The Norris finalists, and why the Lidstrom streak will end

Greg Wyshynski
April 23, 2009
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The field for the Norris Trophy is, perhaps, the deepest for any postseason award this year. Even if you're just going with the glamour stats of offensive contribution, the potential nominees made this one ridiculously competitive. Consider the uninvited:

Andrei Markov, Montreal Canadiens: 12 goals, 52 assists, 29 PP points
Brian Rafalski, Detroit Red Wings: 10 goals, 49 assists, plus-17
Scott Niedermayer, Anaheim Ducks: 14 goals, 45 assists, 32 PP points
Dan Boyle, San Jose Sharks: 16 goals, 41 assists, 32 PP points
Mark Streit, New York Islanders: 16 goals, 40 assists, plus-6
Shea Weber, Nashville Predators: 23 goals, 53 points, 251 shots on goal

But elevating any of these defenseman -- and they're all worthy in their own way, but Weber and Boyle perhaps more than any -- would have meant leaving Nicklas Lidstrom off the ballot. Mike Green led all defenseman with 31 goals and 73 points; he was a lock. Zdeno Chara was the leader of a Boston Bruins blue line that helped the team basically wire the field in the Eastern Conference; he was a lock.

Lidstrom wasn't a lock, despite 16 goals, 43 assists and a plus-31. He's had better seasons recently, and chatter about his dominance wasn't as overwhelming for a defending Stanley Cup champ. Helene St. James of the Detroit Free Press believes that Lidstrom, "a finalist for the 10th time in the past 11 seasons, will finish third behind those two." That's probably accurate.

So who takes it? Whose 'D' reigns supreme?

Why Green Deserves the Norris: As we debated before, Green's candidacy is a clash of philosophies for those who weigh offense as heavily as defense when it comes to being the "best" defenseman. His critics hit him with claims that he's too offensive, and that's not exactly fair on two fronts. First, he's dramatically improved his defensive game since coming into the League; he's not a shutdown guy, but he doesn't deserve the "all-O, no-D" knock that guys like Brian Campbell usually earn.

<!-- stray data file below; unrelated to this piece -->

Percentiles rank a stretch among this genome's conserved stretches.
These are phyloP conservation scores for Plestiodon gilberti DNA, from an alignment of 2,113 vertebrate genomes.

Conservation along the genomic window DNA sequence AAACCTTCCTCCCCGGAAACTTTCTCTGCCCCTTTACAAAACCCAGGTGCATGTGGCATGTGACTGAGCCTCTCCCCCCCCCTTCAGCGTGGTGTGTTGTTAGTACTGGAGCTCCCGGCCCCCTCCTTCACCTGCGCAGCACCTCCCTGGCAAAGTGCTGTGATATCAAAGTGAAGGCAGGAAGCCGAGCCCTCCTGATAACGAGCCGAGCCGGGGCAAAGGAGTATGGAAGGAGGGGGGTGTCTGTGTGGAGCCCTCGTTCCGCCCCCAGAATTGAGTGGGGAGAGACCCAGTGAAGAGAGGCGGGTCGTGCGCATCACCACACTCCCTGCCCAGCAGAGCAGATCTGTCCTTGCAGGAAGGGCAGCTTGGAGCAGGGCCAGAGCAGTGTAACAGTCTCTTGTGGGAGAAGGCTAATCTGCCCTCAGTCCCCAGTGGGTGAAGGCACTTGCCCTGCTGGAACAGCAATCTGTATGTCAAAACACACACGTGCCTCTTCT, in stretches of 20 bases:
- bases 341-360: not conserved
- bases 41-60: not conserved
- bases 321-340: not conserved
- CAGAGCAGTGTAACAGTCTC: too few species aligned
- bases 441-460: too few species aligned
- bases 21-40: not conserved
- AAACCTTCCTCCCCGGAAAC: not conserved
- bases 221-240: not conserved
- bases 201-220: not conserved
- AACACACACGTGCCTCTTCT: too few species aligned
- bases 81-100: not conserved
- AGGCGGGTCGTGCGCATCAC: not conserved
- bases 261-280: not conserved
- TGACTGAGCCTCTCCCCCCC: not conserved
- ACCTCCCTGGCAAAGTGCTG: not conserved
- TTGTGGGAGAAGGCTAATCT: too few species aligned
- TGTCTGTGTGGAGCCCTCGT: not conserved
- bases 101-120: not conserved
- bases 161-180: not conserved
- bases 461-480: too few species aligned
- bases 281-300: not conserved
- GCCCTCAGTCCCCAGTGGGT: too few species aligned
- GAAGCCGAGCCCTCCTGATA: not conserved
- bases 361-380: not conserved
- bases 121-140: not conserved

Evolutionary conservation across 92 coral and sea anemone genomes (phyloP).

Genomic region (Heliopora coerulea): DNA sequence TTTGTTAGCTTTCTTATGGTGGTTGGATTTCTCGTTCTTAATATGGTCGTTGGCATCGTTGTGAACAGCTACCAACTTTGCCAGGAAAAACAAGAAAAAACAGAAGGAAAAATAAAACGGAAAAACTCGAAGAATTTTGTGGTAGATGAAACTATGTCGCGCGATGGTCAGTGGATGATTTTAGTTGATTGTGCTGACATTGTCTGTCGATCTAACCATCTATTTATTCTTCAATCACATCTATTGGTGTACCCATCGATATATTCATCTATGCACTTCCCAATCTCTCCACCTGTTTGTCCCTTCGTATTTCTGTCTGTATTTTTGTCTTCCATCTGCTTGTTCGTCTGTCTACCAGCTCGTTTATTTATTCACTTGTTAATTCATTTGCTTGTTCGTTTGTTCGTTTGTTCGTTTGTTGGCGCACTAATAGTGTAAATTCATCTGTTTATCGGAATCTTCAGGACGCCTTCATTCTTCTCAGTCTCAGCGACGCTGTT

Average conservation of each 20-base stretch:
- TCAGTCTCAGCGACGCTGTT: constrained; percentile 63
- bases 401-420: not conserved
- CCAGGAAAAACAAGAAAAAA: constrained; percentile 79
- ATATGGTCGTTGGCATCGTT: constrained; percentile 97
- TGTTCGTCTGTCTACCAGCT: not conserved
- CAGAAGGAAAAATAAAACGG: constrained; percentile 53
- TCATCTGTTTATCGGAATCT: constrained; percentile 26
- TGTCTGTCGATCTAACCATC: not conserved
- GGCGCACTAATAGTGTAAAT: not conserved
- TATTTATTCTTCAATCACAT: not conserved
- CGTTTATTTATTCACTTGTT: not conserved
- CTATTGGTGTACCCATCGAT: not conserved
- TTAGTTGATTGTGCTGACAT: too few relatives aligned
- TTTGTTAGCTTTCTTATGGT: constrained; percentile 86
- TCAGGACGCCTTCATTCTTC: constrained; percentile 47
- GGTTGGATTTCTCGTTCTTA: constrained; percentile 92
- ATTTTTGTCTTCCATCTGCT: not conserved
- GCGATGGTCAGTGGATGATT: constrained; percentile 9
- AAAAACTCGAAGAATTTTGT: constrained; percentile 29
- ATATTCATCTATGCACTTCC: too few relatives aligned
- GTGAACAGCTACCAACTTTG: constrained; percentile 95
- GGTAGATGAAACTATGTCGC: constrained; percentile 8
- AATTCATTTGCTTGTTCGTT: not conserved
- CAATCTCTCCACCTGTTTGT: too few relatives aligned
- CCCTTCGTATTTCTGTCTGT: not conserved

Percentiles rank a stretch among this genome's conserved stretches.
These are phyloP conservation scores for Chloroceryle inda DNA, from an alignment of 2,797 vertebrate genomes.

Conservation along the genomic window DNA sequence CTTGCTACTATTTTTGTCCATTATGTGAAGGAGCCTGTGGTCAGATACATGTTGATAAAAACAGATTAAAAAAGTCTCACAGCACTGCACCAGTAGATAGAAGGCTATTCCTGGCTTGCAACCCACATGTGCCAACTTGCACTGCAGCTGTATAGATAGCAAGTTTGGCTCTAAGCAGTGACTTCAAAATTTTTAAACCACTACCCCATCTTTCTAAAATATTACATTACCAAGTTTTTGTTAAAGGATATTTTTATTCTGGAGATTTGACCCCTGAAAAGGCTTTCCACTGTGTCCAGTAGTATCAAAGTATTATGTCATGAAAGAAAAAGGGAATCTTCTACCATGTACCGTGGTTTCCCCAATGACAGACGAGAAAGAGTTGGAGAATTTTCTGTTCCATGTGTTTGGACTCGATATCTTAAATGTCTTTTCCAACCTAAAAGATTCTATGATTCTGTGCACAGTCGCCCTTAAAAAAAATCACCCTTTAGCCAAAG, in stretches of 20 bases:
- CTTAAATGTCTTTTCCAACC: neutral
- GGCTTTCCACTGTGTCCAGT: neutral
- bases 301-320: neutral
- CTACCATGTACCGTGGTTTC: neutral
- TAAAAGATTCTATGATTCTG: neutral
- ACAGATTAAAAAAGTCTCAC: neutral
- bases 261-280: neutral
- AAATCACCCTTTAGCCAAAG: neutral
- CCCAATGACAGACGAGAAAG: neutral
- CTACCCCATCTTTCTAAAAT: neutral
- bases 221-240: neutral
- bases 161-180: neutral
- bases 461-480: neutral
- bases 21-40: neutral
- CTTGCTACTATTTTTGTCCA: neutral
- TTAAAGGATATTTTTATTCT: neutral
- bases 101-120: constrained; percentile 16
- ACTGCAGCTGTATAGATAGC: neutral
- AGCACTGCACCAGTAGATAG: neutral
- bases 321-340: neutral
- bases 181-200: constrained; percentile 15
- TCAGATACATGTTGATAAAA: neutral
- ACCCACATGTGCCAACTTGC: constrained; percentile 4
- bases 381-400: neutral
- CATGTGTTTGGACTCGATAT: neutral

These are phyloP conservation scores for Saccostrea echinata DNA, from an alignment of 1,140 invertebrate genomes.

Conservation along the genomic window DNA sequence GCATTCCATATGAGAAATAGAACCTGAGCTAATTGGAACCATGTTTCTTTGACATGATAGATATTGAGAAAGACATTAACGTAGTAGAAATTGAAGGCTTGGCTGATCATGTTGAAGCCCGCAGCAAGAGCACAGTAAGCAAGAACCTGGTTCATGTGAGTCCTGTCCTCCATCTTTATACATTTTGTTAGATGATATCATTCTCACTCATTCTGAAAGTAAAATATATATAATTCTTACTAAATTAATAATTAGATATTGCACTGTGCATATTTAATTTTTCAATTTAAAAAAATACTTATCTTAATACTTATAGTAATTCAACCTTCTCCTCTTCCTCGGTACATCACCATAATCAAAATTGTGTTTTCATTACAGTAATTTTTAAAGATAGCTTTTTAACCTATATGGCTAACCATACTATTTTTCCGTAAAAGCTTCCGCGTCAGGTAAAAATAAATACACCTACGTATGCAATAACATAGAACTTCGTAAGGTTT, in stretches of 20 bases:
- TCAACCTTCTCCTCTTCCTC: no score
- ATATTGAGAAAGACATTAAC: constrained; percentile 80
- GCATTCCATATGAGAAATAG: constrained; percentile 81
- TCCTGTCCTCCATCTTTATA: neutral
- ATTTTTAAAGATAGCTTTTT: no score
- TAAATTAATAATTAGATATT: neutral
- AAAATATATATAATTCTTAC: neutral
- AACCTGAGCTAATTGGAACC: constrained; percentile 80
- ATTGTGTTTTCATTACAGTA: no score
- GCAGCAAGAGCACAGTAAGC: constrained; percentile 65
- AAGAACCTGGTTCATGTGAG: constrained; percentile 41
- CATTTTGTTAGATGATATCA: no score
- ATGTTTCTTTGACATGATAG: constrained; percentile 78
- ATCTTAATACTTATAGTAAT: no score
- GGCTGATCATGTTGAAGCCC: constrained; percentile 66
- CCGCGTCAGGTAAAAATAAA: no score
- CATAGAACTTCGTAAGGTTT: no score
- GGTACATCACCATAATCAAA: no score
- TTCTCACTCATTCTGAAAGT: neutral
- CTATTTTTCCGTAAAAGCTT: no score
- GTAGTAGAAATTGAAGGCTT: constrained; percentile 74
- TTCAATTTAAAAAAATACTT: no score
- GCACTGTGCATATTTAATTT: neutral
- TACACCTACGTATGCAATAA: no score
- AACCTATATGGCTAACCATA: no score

More importantly, it can be argued that his offense is his defense. Green's puck possession ability and contributions on offense this season kept attack teams on their heels. By virtue of keeping his opponents defending a defenseman, he's doing his job ... even if it's on the other end of the ice from his goalie.

And as much ink as Alexander Ovechkin gets for his value to the Capitals, Bangin Panger makes the case that Green's contributions are just as vital to wins and losses. And also vital for bandwagon fans to have a hair style to ape.

Why Chara Deserves the Norris: Working past the obvious notion of "he's due," Chara's importance to one of the best defenses in hockey this season can't be ignored. He logged an average of 26:04 per game, and was the best shutdown defenseman in the conference.

Sure, the fact that he can change a light bulb in the arena ceiling by standing on a milk carton helps his dominance; but the difference between Chara and Kjell Samuelsson is three inches, the possibility of being a Norris Trophy winner and the fact that one is Kjell Samuelsson, if you get what we're sayin'.

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Why Lidstrom Deserves the Norris: Well, because he's never going to be appreciated for how good he is when an average year still looks like this.

Third in the NHL for defenseman in plus/minus, and as steady as ever despite the shaky situation between the pipes all seasons for the Wings. The voting was over before the playoffs started, but Rick Nash of the Columbus Blue Jackets told the Freep what it's like to be humbled by the best:

"He's just so good positionally - he doesn't get out of position very often," Nash said. "He's proven over the years with all the Stanley Cups you don't need to play too physical - he rides out his checks, he makes sure he slows you down, he stays in position. ... I laugh at the critics that say he doesn't play physical."

Lidstrom's bid for a seventh Norris Trophy will fall short. Unless the voters felt Chara's contributions to the Bruins' dominance can't be ignored, he'll fall short. Green, on the other hand, became the seventh defenseman to score over 30 goals and set an NHL record for defensemen by scoring a goal in eight consecutive games.

He's got the numbers. He's got the history. And in Vegas, Mike Green will have his first Norris Trophy.